While a massive surge in construction of large, meetings-focused hotels is unlikely in the near future, hoteliers do agree the market appears ready for some new product. That need could lead to changes in the way hotels are designed or meetings destinations are defined.
“I don’t think you’re going to see a mad rush away from one style of hotel to the other,” said Eric Gavin, SVP of sales and marketing for Benchmark Hospitality. “But I do think you’ll see more willingness to create the spaces that are necessary for meetings, and maybe not trying to get the extra five or six rooms out of that space.”
For meeting planners, casting a wider geographical net is only part of the solution. Another tactic is to plan and book group travel further in advance, when the rooms are still available. That approach makes it easier on both the planner and the hotel, which can then revenue manage accordingly, sources said.
“I like having groups book a little further out, establishing that base, particularly if it’s for good patterns,” said Jennifer Driscoll, VP of revenue management for McNeill Hotels. “When groups book further out, and the convention hotels get that group base on the books, it compresses the market and also helps with transient.”
Some of the onus also falls on hotels, however, to be more active in promoting the dates and periods in which the additional group business is welcome or needed at a property. This way, hotels can fill holes in demand with group guests, provided meeting planners are willing to be flexible regarding dates.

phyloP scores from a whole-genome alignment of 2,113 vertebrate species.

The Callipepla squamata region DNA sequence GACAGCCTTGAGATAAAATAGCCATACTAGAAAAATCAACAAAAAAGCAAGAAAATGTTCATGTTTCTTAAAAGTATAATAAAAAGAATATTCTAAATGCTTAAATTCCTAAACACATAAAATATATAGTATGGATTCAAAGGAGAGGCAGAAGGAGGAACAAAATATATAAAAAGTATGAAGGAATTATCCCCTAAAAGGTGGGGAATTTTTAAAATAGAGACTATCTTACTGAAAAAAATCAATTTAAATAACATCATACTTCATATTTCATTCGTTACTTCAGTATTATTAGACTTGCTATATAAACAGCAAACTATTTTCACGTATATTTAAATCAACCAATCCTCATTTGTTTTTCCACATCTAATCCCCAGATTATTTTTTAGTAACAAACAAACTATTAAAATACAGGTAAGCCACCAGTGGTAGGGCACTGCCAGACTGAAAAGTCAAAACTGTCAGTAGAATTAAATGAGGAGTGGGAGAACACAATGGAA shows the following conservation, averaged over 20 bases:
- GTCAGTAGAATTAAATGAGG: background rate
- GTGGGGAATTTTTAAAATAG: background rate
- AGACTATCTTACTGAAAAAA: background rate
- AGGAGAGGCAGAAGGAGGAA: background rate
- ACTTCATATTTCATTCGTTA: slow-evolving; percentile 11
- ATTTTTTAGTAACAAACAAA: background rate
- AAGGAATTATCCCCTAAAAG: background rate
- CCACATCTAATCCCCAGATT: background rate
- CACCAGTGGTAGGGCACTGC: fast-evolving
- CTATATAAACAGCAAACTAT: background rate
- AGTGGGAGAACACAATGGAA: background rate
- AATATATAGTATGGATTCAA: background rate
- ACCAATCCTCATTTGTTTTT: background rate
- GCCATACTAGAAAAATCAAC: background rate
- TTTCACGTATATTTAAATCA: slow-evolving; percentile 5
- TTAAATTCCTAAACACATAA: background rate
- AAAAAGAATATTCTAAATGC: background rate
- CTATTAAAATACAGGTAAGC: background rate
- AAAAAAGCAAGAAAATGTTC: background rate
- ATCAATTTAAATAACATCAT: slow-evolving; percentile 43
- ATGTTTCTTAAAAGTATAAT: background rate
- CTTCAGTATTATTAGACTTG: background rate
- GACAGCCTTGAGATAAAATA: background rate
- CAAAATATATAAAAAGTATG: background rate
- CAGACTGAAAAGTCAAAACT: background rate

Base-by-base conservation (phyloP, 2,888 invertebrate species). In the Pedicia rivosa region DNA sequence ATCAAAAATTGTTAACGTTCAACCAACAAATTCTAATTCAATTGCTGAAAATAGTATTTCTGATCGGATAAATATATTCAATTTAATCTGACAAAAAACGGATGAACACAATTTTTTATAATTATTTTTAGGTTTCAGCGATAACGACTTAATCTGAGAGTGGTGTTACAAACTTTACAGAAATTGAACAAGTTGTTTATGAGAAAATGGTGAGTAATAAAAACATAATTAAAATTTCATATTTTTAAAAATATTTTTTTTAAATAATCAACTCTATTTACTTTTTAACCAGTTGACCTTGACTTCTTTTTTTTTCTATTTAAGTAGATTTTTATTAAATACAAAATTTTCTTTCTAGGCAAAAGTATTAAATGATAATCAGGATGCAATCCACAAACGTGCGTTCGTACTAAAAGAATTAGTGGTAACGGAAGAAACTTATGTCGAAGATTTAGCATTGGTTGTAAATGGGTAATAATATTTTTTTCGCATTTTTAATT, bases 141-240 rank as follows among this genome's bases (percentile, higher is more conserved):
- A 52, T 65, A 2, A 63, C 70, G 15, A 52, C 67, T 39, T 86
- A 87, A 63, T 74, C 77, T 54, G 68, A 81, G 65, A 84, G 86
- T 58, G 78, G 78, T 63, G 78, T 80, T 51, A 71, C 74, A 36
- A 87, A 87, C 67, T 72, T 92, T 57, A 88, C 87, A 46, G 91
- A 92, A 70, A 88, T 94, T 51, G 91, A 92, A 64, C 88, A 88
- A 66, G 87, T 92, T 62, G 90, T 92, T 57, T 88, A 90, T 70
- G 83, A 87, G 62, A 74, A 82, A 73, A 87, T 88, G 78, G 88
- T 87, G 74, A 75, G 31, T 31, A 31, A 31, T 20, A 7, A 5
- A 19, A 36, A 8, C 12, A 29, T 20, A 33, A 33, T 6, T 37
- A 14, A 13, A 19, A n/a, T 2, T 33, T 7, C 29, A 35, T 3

“Planners and organizers are locked into day of week and date patterns, and there is more activity on peak dates now, but there are typically options where a group can fit,” said Kathy Hood, SVP of sales and revenue management for Davidson Hotels & Resorts. “As an industry, we still don’t do as good a job as we could in promoting those need dates and periods to the masses, with the goal of ultimately shifting patterns when demand does start to peak. Hoteliers should stop saying ‘no’ and offer alternatives, rather than just turning away business.”
An unclear future
Experts say it’s tough to predict just how much more group demand will grow in the next few years, and how many new large meetings hotels will be present in the future construction pipeline, due to the current stage of the lodging cycle. The industry is still enjoying peak demand and profitability levels, but it’s only logical—based on history—to assume that eventually, there will be a period of decline.
“Specific companies that are used to developing these big boxes in larger markets could probably convince themselves that today is a good day to start building, given that there’s so little new competition, and financing is cheap,” said Jan Freitag, SVP with STR. “But keep in mind that the U.S. hotel industry is now in its (103rd) month of RevPAR expansion. It’s been growing for eight years plus, and everyone’s waiting for things to go south. Do you really want to be the one whose hotel is half-done in the recession? That’s why people are probably a little skittish.”
Should the lodging industry head into a downturn, meeting planners are hoping the relationships they’ve built with various hotel companies will bear fruit, as group demand can be a valuable source of business in tough times. However, it is now—with the industry still booming—that the relationship between hotels and meeting planners is truly put to the test.
“There’s a long-term relationship,” Freitag said. “The hotels need to work with the meeting planners, and the meeting planners need to work with the hotels, and know that they’re going to be there for each other, no matter which side has the upper hand. It’s a symbiotic relationship. Both parties are going to be here in the upturn and the downturn.”